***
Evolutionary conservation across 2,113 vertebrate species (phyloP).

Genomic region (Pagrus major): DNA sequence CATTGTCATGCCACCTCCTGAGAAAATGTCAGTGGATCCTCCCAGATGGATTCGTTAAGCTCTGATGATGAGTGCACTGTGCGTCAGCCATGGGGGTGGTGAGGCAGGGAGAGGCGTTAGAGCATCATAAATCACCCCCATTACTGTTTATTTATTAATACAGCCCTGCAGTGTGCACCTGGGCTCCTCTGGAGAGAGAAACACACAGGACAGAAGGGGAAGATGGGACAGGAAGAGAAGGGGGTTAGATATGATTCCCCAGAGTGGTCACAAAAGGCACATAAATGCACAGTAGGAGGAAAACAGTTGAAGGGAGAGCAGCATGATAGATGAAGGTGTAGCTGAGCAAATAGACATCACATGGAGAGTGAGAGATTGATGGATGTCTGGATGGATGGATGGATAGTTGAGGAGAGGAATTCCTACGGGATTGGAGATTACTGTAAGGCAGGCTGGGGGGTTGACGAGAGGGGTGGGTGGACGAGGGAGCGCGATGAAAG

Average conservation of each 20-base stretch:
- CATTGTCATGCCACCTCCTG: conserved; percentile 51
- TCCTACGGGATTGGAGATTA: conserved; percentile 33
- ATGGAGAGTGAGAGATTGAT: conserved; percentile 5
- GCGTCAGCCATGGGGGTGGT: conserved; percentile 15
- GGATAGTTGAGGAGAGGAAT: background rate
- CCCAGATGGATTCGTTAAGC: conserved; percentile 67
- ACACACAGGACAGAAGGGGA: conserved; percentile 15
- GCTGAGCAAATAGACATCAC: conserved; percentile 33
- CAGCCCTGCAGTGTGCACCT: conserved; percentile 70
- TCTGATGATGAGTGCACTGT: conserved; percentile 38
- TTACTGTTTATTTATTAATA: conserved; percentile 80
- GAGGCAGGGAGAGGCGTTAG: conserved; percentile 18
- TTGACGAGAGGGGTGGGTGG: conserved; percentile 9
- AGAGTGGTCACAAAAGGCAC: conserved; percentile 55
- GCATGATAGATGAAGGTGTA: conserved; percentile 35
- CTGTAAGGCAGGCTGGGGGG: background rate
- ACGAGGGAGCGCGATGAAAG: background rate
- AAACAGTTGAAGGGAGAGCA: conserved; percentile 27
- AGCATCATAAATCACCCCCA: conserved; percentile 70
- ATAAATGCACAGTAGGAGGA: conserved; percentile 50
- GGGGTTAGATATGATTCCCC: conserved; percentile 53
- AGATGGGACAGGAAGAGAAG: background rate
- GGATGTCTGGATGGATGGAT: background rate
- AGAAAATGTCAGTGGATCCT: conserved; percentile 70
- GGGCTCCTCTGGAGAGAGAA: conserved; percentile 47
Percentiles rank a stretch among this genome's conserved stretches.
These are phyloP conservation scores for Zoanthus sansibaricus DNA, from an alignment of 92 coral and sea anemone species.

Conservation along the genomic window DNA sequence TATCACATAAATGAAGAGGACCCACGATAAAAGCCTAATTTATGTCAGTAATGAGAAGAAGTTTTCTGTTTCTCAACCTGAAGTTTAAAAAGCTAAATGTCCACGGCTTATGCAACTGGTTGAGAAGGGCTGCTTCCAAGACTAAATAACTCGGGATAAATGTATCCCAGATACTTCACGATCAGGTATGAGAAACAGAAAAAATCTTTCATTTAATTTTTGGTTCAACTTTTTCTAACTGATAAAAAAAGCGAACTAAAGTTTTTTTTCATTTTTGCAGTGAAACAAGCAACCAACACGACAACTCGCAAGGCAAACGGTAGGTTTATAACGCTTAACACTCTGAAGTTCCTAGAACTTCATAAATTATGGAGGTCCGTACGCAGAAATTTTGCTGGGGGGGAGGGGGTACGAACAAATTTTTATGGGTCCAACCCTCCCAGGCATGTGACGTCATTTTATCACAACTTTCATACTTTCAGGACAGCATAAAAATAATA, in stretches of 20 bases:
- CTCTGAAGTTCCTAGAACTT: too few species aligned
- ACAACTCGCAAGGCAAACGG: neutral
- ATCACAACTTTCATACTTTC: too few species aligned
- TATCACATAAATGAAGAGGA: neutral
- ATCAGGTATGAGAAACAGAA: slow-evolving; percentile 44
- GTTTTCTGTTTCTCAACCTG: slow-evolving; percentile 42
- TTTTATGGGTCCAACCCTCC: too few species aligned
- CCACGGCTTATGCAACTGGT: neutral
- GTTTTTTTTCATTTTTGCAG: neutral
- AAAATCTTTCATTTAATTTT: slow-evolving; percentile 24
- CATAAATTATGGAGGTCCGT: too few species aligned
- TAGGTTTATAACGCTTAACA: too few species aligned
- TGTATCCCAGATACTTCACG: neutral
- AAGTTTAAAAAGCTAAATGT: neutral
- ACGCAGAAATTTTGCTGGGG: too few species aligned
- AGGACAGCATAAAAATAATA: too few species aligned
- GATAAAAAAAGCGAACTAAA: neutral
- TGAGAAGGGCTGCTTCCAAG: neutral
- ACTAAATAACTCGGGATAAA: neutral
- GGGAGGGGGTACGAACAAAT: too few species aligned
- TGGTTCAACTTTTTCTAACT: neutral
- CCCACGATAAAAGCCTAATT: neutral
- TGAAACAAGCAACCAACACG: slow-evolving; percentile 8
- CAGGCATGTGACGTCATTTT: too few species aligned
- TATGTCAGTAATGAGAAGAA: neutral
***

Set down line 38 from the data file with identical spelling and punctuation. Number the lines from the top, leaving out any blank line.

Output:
- TTTTATGGGTCCAACCCTCC: too few species aligned